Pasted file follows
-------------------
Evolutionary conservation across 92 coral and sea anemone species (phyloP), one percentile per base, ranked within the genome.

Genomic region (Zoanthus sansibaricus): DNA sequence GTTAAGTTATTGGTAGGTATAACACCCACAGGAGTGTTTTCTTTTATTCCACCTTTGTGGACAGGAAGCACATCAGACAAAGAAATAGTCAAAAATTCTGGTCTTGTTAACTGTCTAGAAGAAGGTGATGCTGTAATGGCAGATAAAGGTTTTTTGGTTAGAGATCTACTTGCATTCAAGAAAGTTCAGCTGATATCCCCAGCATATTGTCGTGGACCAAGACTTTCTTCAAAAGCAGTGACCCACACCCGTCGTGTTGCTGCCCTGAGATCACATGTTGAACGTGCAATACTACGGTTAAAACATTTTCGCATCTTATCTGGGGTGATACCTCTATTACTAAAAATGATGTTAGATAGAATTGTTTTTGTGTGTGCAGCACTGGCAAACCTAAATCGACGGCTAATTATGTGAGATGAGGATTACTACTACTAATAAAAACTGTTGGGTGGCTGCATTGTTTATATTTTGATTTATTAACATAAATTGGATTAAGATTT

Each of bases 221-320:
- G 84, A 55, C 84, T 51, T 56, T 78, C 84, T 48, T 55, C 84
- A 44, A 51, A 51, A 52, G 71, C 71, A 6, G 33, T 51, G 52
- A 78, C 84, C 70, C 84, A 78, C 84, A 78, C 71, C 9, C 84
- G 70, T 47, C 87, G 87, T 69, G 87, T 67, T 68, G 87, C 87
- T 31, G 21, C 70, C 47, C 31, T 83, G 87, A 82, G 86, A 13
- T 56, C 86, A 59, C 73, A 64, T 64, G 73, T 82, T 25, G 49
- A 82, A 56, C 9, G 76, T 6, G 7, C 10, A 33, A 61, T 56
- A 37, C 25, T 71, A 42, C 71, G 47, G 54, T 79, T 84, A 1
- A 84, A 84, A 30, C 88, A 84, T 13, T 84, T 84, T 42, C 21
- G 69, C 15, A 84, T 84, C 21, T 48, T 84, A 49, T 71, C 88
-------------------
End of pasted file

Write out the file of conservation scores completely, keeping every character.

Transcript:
Evolutionary conservation across 92 coral and sea anemone species (phyloP), one percentile per base, ranked within the genome.

Genomic region (Zoanthus sansibaricus): DNA sequence GTTAAGTTATTGGTAGGTATAACACCCACAGGAGTGTTTTCTTTTATTCCACCTTTGTGGACAGGAAGCACATCAGACAAAGAAATAGTCAAAAATTCTGGTCTTGTTAACTGTCTAGAAGAAGGTGATGCTGTAATGGCAGATAAAGGTTTTTTGGTTAGAGATCTACTTGCATTCAAGAAAGTTCAGCTGATATCCCCAGCATATTGTCGTGGACCAAGACTTTCTTCAAAAGCAGTGACCCACACCCGTCGTGTTGCTGCCCTGAGATCACATGTTGAACGTGCAATACTACGGTTAAAACATTTTCGCATCTTATCTGGGGTGATACCTCTATTACTAAAAATGATGTTAGATAGAATTGTTTTTGTGTGTGCAGCACTGGCAAACCTAAATCGACGGCTAATTATGTGAGATGAGGATTACTACTACTAATAAAAACTGTTGGGTGGCTGCATTGTTTATATTTTGATTTATTAACATAAATTGGATTAAGATTT

Each of bases 221-320:
- G 84, A 55, C 84, T 51, T 56, T 78, C 84, T 48, T 55, C 84
- A 44, A 51, A 51, A 52, G 71, C 71, A 6, G 33, T 51, G 52
- A 78, C 84, C 70, C 84, A 78, C 84, A 78, C 71, C 9, C 84
- G 70, T 47, C 87, G 87, T 69, G 87, T 67, T 68, G 87, C 87
- T 31, G 21, C 70, C 47, C 31, T 83, G 87, A 82, G 86, A 13
- T 56, C 86, A 59, C 73, A 64, T 64, G 73, T 82, T 25, G 49
- A 82, A 56, C 9, G 76, T 6, G 7, C 10, A 33, A 61, T 56
- A 37, C 25, T 71, A 42, C 71, G 47, G 54, T 79, T 84, A 1
- A 84, A 84, A 30, C 88, A 84, T 13, T 84, T 84, T 42, C 21
- G 69, C 15, A 84, T 84, C 21, T 48, T 84, A 49, T 71, C 88